In all cases, even though someone is not medically qualified the Secretary of the Service is the only authority that can waive the obligation.
 
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Miller123

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Hello everyone, my best mate was recently diagnosed with HIV. He is an HPSP student and is in the process of notifying the military. He has been emotionally unstable because he is not sure what the outcomes are. I told him that I will do some research for him and I ran across this threat. Does anyone know what the military does with HPSP students who test positive for HIV?
 

WernickeDO

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Hello everyone, my best mate was recently diagnosed with HIV. He is an HPSP student and is in the process of notifying the military. He has been emotionally unstable because he is not sure what the outcomes are. I told him that I will do some research for him and I ran across this threat. Does anyone know what the military does with HPSP students who test positive for HIV?
I assume they would be separated under AR 635-200, Chp 5-11. http://www.ansbach.army.mil/documents/RetVetAR635-200EnlSep.pdf
 

Slevin

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Hello everyone, my best mate was recently diagnosed with HIV. He is an HPSP student and is in the process of notifying the military. He has been emotionally unstable because he is not sure what the outcomes are. I told him that I will do some research for him and I ran across this threat. Does anyone know what the military does with HPSP students who test positive for HIV?

HIV isn't grounds for automatic separation. Recently I had the unfortunate duty of informing a young soldier that they were HIV positive. They are allowed to remain in active duty but never allowed to serve OCONUS.

Although since your friend isn't on active duty not sure what effect this will have on their contract with the military
 

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Hello everyone, my best mate was recently diagnosed with HIV. He is an HPSP student and is in the process of notifying the military. He has been emotionally unstable because he is not sure what the outcomes are. I told him that I will do some research for him and I ran across this threat. Does anyone know what the military does with HPSP students who test positive for HIV?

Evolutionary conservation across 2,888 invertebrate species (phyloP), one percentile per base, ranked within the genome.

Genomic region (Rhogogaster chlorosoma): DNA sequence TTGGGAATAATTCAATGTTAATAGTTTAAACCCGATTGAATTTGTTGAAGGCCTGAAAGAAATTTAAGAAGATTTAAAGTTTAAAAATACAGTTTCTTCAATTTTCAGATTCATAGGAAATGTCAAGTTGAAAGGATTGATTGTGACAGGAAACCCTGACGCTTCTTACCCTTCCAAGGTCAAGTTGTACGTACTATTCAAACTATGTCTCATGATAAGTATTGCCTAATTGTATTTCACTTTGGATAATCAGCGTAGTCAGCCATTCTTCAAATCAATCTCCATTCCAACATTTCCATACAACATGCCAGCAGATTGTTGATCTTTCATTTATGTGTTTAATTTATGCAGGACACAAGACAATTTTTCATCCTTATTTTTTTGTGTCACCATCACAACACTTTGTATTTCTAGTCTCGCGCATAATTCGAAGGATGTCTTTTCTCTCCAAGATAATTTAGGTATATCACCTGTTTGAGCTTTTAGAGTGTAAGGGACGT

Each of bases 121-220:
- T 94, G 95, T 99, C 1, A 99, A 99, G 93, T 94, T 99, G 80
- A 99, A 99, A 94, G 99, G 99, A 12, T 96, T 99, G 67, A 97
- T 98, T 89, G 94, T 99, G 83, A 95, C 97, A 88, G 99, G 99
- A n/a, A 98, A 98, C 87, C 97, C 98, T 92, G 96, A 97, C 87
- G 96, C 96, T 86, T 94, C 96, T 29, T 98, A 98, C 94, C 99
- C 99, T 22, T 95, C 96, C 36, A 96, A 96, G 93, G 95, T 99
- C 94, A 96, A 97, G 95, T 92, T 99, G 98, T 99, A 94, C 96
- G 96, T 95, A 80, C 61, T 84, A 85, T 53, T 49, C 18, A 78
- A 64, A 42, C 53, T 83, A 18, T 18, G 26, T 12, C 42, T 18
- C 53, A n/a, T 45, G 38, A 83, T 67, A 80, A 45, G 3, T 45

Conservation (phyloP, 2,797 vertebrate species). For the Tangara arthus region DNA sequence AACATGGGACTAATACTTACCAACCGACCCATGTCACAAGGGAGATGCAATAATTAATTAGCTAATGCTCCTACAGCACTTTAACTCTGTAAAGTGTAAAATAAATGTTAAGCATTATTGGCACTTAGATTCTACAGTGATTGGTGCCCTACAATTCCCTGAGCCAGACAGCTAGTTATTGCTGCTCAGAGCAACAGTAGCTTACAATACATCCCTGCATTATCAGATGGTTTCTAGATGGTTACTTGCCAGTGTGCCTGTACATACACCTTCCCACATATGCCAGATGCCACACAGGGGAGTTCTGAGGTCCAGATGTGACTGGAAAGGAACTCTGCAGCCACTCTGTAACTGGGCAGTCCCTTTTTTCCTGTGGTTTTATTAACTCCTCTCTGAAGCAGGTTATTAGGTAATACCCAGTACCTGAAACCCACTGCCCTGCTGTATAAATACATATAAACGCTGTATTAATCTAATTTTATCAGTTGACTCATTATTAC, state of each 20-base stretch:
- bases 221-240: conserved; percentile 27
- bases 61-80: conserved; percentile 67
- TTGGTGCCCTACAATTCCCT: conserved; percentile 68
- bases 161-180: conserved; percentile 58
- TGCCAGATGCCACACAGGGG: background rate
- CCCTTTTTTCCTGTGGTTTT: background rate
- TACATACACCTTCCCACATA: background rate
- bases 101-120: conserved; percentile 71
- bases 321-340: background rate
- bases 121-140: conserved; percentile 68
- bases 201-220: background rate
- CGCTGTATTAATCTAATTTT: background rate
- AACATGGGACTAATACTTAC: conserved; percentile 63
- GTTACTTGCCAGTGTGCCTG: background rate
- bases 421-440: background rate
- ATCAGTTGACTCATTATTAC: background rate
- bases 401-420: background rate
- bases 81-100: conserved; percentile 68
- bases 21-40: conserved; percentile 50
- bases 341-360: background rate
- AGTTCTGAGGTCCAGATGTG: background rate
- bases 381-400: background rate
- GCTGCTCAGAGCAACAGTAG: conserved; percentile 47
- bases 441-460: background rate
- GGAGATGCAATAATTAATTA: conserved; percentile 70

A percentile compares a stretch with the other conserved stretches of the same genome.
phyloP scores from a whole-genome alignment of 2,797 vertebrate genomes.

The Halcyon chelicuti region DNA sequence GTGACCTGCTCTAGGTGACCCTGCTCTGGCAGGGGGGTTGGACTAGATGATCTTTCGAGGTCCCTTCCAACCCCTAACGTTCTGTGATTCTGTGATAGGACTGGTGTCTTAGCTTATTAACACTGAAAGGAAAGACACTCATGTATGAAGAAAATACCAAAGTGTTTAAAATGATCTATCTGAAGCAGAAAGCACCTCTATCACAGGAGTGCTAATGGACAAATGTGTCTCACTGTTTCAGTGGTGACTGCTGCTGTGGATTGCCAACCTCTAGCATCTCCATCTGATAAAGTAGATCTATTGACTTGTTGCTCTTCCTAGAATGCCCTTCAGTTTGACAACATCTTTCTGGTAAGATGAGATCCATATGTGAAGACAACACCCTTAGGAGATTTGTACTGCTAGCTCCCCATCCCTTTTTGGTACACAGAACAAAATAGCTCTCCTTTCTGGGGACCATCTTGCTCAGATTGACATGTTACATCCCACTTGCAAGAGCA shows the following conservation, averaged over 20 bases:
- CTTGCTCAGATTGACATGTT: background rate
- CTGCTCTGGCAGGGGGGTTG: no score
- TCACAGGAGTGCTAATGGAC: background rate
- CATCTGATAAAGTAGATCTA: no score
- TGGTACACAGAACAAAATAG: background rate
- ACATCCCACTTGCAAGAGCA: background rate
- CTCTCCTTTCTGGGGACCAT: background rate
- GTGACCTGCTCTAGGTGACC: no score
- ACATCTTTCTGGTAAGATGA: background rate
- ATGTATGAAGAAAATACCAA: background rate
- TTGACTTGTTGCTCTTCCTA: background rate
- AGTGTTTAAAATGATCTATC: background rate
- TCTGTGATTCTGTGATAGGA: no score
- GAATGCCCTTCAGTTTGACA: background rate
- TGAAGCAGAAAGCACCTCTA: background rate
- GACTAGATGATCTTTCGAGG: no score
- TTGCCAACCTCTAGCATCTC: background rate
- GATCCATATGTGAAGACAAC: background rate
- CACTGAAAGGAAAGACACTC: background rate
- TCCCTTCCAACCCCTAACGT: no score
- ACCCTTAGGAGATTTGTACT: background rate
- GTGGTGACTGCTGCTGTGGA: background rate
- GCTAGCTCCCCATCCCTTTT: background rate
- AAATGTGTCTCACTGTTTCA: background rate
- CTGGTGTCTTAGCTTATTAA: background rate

AR 600-110 Identification, Surveillance, and Administration of Personnel Infected with Human Immunodeficiency Virus

This resource is not official for the regulation but I could not bring it up on the APD website. http://asktop.net/wp/download/3/r600_110.pdf

Keep up the positive support. The outcomes will be similar to those previously advised and it will be addressed with respect.
 

hello1234!

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so, I didn't read the entire thread, but I think you're saying u may want to keep on collecting HPSP even after u know u may have a disqualifying condition. That sounds like fraud....

I am not sure what you should do as I have zero military experience, but my advise is please don't commit fraud.
 

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so, I didn't read the entire thread, but I think you're saying u may want to keep on collecting HPSP even after u know u may have a disqualifying condition. That sounds like fraud....

I am not sure what you should do as I have zero military experience, but my advise is please don't commit fraud.
hello - the OP hasn't posted in a long time. That issue is likely resolved. The only recent responses are to Miller123 that is asking about HIV as an HPSP participant. I haven't interpreted any of this as 'fraud'. You probably should have read it all.
 

hello1234!

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well, one of the OP's original suggestions of continuing to collect HPSP even if he knew he may not qualify sounds kinds like fraud..
 

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So is it or is it not grounds for separation?

No, it is not. HIV, in and of itself, is not grounds for separation (administrative or medical). But HPSP is different than active duty or even being in a reserve component, so I can make no guarantees about how it affects medical school finances. Your friend should a) get medical and psychological help as it relates to the new diagnosis and b) discuss with HPSP office as it might affect his military career.

If he continues with HPSP, which I assume he will, the diagnosis does limit assignments, but for a physician that shouldn't be a tremendous issue in the way that limiting sea-billets could be for advancement for certain enlisted rates/line officers.
 

Armyhealth

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What happens if I fail the physical examination?
(HPSP Handbook 6-3)